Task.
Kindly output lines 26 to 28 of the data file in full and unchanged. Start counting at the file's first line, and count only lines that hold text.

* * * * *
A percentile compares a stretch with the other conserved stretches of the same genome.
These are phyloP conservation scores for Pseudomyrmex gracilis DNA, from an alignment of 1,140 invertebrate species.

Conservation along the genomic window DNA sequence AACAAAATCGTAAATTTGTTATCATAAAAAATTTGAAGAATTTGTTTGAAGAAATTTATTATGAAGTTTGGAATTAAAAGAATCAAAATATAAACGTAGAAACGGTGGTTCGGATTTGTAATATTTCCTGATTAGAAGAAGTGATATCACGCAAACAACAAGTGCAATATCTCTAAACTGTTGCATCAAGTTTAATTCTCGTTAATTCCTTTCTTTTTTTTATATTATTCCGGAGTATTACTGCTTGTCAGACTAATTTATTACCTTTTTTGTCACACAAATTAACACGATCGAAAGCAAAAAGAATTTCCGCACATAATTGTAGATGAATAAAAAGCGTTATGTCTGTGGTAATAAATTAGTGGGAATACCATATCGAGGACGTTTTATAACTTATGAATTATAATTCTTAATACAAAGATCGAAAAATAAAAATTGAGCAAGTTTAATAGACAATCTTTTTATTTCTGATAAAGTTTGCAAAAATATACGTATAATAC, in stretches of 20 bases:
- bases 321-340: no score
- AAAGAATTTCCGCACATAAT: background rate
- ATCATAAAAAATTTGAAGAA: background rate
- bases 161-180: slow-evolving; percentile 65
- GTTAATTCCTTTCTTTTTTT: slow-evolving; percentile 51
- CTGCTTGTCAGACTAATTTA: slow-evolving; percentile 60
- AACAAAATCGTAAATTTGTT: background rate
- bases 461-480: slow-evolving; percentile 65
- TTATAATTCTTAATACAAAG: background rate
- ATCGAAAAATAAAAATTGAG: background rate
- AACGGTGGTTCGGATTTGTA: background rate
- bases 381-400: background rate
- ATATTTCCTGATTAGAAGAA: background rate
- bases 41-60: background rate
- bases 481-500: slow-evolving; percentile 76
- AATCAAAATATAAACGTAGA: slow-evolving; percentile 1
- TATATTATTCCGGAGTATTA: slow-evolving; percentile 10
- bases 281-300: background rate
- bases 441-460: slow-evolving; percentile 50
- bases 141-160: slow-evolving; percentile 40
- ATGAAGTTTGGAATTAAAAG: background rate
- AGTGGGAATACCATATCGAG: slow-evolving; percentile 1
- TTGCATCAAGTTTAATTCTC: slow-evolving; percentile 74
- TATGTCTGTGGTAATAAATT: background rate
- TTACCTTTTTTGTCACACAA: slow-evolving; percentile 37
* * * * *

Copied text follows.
- TTGCATCAAGTTTAATTCTC: slow-evolving; percentile 74
- TATGTCTGTGGTAATAAATT: background rate
- TTACCTTTTTTGTCACACAA: slow-evolving; percentile 37